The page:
Mac: Key Remapping and Keybinding Tools
Here's a list of Mac utilities to remap keys, create keyboard shortcuts, layouts, etc.
Go to the Mac system preferences panel, keyboard and mouse, to swap modifiers.
Karabiner (was known as KeyRemap4MacBook) lets you do advanced key remapping.
For example, distinguish left Ctrl vs right Ctrl, remap Esc, remap Enter ↵ key, etc.
Add/Change Keyboard Shortcut in Specific App
Mac OS X since 10.4 lets you add/change keyboard shortcut in a specific app.
Just go to System Preferences, Keyboard and Mouse, Keyboard Shortcuts. Then click the + sign add button.
Note: This mechanism is not very flexible, because:
- It only lets you create a key for a action that has a menu. (for example, you cannot define a key to launch a app.)
- Once you created a hotkey, the original key will be lost. (for example, if you set F1 to Copy, then you'll lose 【⌘ command+c】.)
- Numerical keypad keys cannot be used as trigger. (For example, you cannot make the number pad keys as personalized extra function keys.)
Also, it does not always work.
Suppose you have a gaming mous 〔►see Mouse Reviews〕, and you've set buttons to do copy and paste, across any computer running macOS. Now, it won't work, because the copy and paste keys are changed, the 【⌘ command+c】 and 【⌘ command+v】 no longer works.
Get a programable keyboard with onboard memory. This is the best solution. Because you can plug the keyboard in any computer and it'll work with your settings.
App Launchers, General Key Macro Utilities
• Quicksilver, home page At http://qsapp.com/. A app launcher. Assign hotkey to launch/switch/open apps or files. The hotkey can be single key (For example, F1) or combo-key (For example, 【⌘ command+F1】).
• $$$ Keyboard Maestro At keyboardmaestro.com A basic key macro software. Good, but a bit expensive.
• $$$ QuicKeys At startly.com. A comprehensive automation software, with key macro features, and also key macro recording abilities. I used it in 1990s for 10 years and find it the best. It was the number one most touted productivity enhancement software in Mac community in the 1990s. The company changed hands a few times over the years. The first Mac OS X version released around 2001 is not so good. Since then i haven't used it. Don't know how good it is today.
Text Editor Keybinding Behavior, Insert Date, Custom keys for Math/Unicode Symbols
You can use Mac OS X's system-wide mechanism by creating a key config file
DefaultKeyBinding.dict. See: Creating Keyboard Layout in Mac OS X.
〔 ControllerMate At http://www.orderedbytes.com/controllermate/. Commercial. USB interface mapper. Seems to let you remap any USB input device's signals in flexible ways, including mouse.〕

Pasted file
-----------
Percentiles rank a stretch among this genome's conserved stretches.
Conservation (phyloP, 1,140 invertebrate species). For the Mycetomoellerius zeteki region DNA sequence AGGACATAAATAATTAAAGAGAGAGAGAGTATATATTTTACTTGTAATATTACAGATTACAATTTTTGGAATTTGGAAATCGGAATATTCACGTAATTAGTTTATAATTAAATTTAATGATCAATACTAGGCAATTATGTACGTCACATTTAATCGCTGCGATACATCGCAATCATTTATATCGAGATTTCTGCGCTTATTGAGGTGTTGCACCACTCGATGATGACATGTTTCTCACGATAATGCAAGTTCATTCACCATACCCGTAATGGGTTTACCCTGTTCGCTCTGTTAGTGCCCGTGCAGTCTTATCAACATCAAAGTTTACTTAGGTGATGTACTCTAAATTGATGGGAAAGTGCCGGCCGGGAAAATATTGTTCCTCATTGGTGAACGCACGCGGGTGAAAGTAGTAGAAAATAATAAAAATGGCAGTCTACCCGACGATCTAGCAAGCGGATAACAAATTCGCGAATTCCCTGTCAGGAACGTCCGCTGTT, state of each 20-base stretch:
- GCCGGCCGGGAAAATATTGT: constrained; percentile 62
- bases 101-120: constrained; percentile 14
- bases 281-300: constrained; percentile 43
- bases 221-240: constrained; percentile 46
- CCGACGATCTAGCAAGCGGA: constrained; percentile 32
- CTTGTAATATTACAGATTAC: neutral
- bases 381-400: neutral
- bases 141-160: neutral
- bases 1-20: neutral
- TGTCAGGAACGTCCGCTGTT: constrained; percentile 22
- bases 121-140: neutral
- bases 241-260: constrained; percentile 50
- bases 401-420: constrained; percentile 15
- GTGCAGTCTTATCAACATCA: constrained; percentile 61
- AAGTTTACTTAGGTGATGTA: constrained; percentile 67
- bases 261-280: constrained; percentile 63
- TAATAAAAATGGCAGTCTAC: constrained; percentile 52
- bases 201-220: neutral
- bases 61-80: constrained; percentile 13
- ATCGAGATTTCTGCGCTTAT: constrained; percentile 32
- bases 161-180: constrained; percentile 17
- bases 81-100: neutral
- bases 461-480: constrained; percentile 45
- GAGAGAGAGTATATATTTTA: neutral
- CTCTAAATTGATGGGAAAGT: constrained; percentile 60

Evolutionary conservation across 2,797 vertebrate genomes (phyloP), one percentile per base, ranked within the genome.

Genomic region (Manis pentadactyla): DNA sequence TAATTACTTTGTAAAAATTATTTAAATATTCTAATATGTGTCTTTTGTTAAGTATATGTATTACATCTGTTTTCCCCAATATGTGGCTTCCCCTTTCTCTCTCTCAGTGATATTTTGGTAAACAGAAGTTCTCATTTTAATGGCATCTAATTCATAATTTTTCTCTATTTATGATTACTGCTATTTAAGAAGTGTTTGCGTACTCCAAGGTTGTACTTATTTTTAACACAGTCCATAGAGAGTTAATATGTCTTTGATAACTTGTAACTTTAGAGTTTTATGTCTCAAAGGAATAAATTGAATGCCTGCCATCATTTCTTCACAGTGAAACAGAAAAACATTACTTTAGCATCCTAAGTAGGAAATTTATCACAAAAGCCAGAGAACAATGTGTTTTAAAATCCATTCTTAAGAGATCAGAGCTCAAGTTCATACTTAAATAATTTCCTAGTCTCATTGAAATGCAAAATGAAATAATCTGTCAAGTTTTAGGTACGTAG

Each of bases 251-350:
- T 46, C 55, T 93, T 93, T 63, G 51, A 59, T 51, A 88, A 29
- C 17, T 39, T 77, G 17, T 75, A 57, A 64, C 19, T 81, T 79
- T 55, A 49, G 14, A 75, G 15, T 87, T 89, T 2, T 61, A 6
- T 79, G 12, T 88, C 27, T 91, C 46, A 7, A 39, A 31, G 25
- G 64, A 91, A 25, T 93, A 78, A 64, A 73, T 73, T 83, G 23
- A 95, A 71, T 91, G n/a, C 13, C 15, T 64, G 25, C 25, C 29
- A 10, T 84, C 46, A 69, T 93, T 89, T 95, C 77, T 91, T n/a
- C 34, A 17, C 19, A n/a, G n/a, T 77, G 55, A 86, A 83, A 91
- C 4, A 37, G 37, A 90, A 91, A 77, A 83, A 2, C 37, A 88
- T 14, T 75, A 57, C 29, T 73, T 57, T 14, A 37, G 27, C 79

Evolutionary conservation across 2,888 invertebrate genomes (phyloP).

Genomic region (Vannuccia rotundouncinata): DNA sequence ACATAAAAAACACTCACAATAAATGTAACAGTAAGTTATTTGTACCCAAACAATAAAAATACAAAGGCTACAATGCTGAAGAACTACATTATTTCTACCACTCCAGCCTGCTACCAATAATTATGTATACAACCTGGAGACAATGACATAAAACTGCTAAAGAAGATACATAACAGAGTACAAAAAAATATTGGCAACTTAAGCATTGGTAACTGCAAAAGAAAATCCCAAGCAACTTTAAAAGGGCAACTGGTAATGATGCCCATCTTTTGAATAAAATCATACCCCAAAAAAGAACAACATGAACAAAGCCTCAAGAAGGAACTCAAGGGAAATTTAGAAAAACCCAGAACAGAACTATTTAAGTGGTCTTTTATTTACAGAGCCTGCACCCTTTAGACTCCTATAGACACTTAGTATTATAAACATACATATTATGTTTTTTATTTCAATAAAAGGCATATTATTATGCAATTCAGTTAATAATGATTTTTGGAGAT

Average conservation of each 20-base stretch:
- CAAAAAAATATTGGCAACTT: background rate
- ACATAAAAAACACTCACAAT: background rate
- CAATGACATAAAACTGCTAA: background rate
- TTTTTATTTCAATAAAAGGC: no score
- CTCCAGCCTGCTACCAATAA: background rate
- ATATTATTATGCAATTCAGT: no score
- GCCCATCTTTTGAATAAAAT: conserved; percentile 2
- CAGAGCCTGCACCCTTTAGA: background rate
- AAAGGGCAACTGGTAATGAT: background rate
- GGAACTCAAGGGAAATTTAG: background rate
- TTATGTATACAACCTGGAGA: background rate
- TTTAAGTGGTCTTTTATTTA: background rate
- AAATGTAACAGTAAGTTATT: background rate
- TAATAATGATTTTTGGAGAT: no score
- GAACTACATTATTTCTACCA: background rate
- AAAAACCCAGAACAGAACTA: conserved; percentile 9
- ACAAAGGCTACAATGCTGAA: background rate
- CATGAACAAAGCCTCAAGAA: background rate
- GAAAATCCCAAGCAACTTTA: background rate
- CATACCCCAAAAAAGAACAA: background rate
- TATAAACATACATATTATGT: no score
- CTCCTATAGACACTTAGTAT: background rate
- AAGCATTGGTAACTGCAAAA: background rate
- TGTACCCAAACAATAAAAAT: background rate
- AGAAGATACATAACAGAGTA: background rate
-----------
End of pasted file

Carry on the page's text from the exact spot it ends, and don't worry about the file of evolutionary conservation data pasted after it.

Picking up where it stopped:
[review of ControllerMate by Jonny, 2017-02-27.]
I've been using ControllerMate for several years now and I have to say that it is really an amazing and extremely powerful piece of software, and very flexible! The developer is also very quick to respond to questions on the forum and to come up with solutions which require coding (custom patches or add ons to download, or updates to download- depending on the situation). There is a bit of a learning curve! And while the interface is logical and straightforward, getting used to the basic underlying logic behind it all takes some time. But I can't even begin to explain all the unique and creative things you can do with it.
But I'll give a could examples... I quite easily was able to switch around and re-program lots keys on my keyboard (KM0Z1-5N6P and was able to physically switch the keys around as well to match), I also did some more complicated reprogramming using the Apps/Menu key almost like a new modifier, mainly to launch apps but also to access the higher Fn-keys (adding 10 to what's printed on the keyboard — only up to F20 though which he says is the MacOS limit).
I also customized my trackball so that if I double-middle-click-hold the ball becomes an any direction scroll “ball”.
Another major product was creating a very unique, customized programming for a Logitech G13. I did use the native software for just a couple of functions- basically for setting up the backlight colors for the various “pages” and configuring the applets. One cool thing I did that I use all the time is to setup the joystick to switch “Spaces” (Mission Control), and to move windows between my multiple monitors, and to move windows between “Spaces” depending on which of the adjacent button(s) I'm holding. It's SUPER easy and convenient! I also use those buttons (pretty much designed to be mouse buttons) as shift-life modifiers to access deeper levels of the closer buttons (in addition to and unique for the 3 ‘main’ pages which are built in). In some cases I set them up to trigger regular hotkeys, sometimes I create custom hotkeys with the keyboard control panel (typically using combos involving keys that aren't even on my keyboard or that are very difficult to type), and sometimes I have them trigger AppleScripts that native commands or use GUI control but only if the app is already running.
Honestly that barely even scratches the surface of all the things I know that ControllerMate can do which is only a fraction of what it can really do!
USB Overdrive is another low-level USB tool. I haven't used it, but have heard good things about it.
〔 USB Overdrive By Alessandro Levi Montalcini. At http://www.usboverdrive.com/USBOverdrive/News.html〕